FORMER Mornington resident Damien Mander and his charity, the International Anti-Poaching Foundation, are continuing to make headway in the fight against wildlife poaching in Africa. Now, the self-confessed Mornington schoolboy “ratbag” has joined with Sydney philanthropist and businesswoman Judith Neilson to make a big impact on the global stage.
Mander, a former Australian Royal Navy Clearance Diver and special operations military sniper who joined the Australian Defence Force at 19 and spent three years in Iraq, started the IAPF in 2009, focusing on training rangers in the tactics of modern warfare used by skilled elite special forces.
In Mornington recently to visit family and friends, Mander outlined some of his hopes for the protection and preservation of Africa’s wildlife, and the next steps for the IAPF.
The not-for-profit has just received a $1 million towards its efforts to fight poaching from the Judith Neilson Foundation to be used to recruit additional women as wildlife rangers in Zimbabwe under the IAPF’s Akashinga – Nature Protected by Women program in Zimbabwe.
The program protects areas of African wilderness, including one of the world’s largest remaining elephant populations in Zimbabwe’s Zambezi Valley.
Australian woman Judith Neilson was born and raised in Zimbabwe, and shares Mander’s commitment to empowering African communities, particularly women, to be part of social growth. Her philanthropy has been recognised by her appointment as a Member of the Order of Australia and the awarding of an honorary doctorate by the University of New South Wales.
Neilson said Mander’s Akashinga program’s focus on supporting marginalised women in rural areas, hand in hand with delivering infrastructure upgrades for healthcare, education and clean water, were vital for community-led conservation having impact at scale.
“The women of Akashinga have proven this and I am excited to be supporting them as they expand their work in Africa,” she said.
Mander said the IAPF team was grateful for Neilson’s generosity and trust.
“The commitment in honouring her Zimbabwean roots through the women of Akashinga, who are building new futures for themselves and communities while protecting the natural heritage of Zimbabwe, is indicative of the shift needed in global philanthropy,” he said.
“The health of the planet supersedes the health of all else, and this begins with community upliftment and empowerment. Without nature, we simply have no future.”
The Akashinga program started in 2017 with a group of 16 women, all survivors of gender-based violence and abandonment, many impacted by AIDS and HIV. Their efforts had a rapid impact, dismantling local poaching syndicates and driving a downturn in wildlife crime across the region. Six years later, the program has expanded from Zimbabwe to protect some of the largest wild landscapes left in Africa.
The program trains and deploys women into ranger roles, while addressing the broader needs of surrounding communities, including education, clean water, healthcare and infrastructure development. The IAPF employs more than 500 staff across 8.5 million acres in southern and eastern Africa, and the goal is to see 1000 women protecting 15 million acres of wilderness by 2026.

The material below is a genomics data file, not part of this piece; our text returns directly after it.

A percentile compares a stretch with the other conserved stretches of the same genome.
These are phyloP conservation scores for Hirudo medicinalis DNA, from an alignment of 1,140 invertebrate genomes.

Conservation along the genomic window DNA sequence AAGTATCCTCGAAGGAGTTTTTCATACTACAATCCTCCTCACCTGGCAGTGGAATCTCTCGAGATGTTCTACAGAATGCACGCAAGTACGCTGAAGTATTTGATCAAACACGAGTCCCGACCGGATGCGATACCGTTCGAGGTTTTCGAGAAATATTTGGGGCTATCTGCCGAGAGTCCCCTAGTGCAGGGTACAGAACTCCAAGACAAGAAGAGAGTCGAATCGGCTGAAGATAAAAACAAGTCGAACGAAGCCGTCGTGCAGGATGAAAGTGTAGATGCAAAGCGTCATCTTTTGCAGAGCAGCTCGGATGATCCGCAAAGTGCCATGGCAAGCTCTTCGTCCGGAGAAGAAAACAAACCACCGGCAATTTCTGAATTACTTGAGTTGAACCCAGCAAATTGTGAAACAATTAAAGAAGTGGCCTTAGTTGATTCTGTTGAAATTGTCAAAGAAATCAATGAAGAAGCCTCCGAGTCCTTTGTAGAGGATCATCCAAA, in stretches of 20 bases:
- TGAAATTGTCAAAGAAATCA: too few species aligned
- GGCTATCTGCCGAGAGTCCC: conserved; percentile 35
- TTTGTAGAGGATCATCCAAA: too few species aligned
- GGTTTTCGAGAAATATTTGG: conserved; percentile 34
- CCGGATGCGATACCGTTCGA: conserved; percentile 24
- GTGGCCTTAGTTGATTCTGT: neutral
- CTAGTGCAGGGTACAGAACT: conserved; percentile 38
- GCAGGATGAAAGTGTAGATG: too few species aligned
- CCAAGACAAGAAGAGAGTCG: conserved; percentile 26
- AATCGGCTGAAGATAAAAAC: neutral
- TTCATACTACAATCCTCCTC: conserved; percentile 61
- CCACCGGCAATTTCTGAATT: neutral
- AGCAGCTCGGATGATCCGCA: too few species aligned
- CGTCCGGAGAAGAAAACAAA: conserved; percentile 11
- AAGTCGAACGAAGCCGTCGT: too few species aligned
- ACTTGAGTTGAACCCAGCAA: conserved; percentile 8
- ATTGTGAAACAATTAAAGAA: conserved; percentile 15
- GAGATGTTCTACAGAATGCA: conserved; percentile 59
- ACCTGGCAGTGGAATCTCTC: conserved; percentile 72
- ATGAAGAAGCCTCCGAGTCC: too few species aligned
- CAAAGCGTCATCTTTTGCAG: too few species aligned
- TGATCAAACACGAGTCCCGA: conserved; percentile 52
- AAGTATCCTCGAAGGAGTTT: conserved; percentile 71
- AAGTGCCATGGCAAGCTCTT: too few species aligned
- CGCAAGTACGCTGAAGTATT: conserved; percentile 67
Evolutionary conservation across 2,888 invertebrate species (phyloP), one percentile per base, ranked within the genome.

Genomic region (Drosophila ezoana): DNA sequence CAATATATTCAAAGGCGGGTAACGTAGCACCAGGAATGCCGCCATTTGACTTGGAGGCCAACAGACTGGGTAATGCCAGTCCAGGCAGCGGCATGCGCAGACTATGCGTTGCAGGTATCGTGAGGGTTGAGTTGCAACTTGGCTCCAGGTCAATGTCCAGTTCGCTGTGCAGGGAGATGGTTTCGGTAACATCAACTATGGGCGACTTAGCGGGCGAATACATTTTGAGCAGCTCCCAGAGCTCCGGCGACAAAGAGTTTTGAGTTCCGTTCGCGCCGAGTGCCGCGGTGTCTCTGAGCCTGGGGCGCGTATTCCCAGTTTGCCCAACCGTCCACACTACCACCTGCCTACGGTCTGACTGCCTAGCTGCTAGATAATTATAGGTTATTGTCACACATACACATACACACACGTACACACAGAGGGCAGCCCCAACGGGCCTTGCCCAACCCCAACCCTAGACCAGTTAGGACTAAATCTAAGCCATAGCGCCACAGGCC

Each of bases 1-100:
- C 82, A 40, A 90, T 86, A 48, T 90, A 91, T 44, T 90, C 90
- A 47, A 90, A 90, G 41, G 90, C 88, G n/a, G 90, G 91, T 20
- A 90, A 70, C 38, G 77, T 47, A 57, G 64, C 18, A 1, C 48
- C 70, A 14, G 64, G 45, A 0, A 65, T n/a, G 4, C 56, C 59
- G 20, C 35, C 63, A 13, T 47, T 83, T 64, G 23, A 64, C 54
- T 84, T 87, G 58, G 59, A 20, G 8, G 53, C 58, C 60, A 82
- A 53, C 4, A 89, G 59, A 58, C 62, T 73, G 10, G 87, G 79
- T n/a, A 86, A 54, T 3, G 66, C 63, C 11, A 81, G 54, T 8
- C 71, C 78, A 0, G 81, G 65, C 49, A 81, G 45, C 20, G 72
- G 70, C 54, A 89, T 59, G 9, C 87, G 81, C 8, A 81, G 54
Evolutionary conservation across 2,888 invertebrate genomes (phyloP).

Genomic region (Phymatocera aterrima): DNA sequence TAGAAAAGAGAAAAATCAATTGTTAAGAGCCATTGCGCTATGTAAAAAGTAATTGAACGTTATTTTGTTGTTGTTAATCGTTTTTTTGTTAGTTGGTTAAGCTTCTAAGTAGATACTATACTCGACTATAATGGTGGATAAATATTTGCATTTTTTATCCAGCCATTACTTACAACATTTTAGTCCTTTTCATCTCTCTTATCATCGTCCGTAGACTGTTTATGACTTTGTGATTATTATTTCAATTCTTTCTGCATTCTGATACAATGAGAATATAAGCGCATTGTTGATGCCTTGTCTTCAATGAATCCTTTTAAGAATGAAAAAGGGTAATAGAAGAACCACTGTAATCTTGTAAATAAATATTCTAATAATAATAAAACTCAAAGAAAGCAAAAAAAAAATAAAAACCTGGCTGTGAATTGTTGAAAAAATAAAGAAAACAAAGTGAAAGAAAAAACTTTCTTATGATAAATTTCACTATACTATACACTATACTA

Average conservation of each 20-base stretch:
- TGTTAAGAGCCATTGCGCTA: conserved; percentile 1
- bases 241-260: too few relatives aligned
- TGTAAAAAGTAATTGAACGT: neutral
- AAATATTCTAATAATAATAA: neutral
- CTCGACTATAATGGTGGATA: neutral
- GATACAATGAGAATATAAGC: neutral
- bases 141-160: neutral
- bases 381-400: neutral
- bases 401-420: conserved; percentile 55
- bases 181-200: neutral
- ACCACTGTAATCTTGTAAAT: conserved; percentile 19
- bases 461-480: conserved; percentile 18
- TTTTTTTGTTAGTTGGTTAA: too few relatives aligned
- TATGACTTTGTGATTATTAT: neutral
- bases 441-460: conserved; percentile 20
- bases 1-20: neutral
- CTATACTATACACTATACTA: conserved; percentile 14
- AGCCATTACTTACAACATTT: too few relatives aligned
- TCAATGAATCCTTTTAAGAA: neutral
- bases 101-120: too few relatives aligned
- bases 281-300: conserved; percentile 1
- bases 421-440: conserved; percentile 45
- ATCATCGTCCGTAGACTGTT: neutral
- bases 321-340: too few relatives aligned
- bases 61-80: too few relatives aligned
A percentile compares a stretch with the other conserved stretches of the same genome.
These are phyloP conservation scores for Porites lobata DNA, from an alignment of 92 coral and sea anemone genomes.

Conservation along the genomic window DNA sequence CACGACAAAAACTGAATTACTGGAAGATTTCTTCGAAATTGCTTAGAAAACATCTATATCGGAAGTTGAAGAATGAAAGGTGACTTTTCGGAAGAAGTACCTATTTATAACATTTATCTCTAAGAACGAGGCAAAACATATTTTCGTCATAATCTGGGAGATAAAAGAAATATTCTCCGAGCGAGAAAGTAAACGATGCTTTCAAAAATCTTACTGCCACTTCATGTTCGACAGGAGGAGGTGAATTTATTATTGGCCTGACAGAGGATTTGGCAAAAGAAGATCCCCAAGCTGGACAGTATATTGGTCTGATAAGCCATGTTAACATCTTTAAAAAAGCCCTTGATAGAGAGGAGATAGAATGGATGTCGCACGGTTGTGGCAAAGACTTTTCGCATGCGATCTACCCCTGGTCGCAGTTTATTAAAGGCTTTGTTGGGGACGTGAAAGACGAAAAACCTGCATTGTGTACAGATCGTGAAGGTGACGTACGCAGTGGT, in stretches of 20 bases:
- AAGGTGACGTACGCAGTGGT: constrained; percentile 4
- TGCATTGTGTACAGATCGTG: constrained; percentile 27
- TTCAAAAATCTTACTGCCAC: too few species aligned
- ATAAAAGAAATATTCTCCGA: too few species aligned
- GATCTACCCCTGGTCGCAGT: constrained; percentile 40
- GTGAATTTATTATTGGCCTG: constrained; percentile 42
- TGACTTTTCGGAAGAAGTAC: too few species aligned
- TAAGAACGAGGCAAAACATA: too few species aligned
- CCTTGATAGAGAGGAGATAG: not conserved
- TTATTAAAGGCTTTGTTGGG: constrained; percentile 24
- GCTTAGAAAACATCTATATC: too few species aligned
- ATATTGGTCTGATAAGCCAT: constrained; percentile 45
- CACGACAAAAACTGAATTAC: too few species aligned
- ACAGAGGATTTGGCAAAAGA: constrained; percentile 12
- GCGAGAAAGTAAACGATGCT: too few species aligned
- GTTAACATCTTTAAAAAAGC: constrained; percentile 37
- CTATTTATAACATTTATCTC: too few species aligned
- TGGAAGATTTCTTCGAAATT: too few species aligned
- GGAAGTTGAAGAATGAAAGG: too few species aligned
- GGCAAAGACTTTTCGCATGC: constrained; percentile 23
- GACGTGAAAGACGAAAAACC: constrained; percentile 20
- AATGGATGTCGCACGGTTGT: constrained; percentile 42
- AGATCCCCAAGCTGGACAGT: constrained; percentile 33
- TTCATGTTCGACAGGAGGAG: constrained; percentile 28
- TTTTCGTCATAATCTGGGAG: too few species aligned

The IAPF also operates the internationally recognised ISO 9001 certified LEAD Ranger program, which delivers tailored training, long-term support and mentoring to develop wildlife crime enforcement leaders and instructors who remain based in the ecosystems they are protecting.
Mander said that with 3.7 million hectares of wilderness under the custodianship of more than 500 personnel, the women of Akashinga were making an increasing impact of global magnitude.
Their wilderness portfolio is more than half the size of Tasmania, and the goal is to expand to 12 million hectares by 2030, empowering hundreds of communities and thousands of women.
IAPF executive director Melody Westen described Neilson as a visionary.
“Her wide-ranging focus on supporting social justice issues is a continuing legacy for us all to consider,” she said.
Mander, who visits the Mornington Peninsula when he can, said Neilson’s “generosity continues to inspire others to believe in the goodness of humanity and our link with nature”.
“We started with one nature reserve, we now have eight former trophy hunting reserves, and we are scaling towards a staff of 1000 women within five years protecting 20 of these wilderness areas that would otherwise have lost to human settlement and agriculture.”
“We’ve partnered with local communities in the long-term management of former trophy hunting areas. In the pilot project we were able to demonstrate that we are putting the same amount of money into the community every 34 days as what trophy hunting was able to do per annum. Akashinga, for these communities, creates a viable economic alternative to trophy hunting.
“While arresting poachers is the least favourite part of the job, with 7.5 billion people on the planet, at some point we must draw a line in the sand and say if we don’t hold on to what we have left, there will be nothing left, and then we are next.”
Mander, 42, has also co-founded LEAD Ranger, which works closely with the Thin Green Line Foundation – founded by peninsula resident and award-winning conservationist, documentary filmmaker and park ranger, Sean Willmore. In 2004, Wilmore set off around the world to make a documentary about the stories and plight of park rangers, and in 2021 co-founded the Conservation Landscape Alliance, a collective of organisations working together to achieve landscape-scale conservation in the community owned wilderness areas of Africa.
He is the winner of the 2019 Winsome Constance Kindness Gold Medal, an international recognition for services to animals and humanity.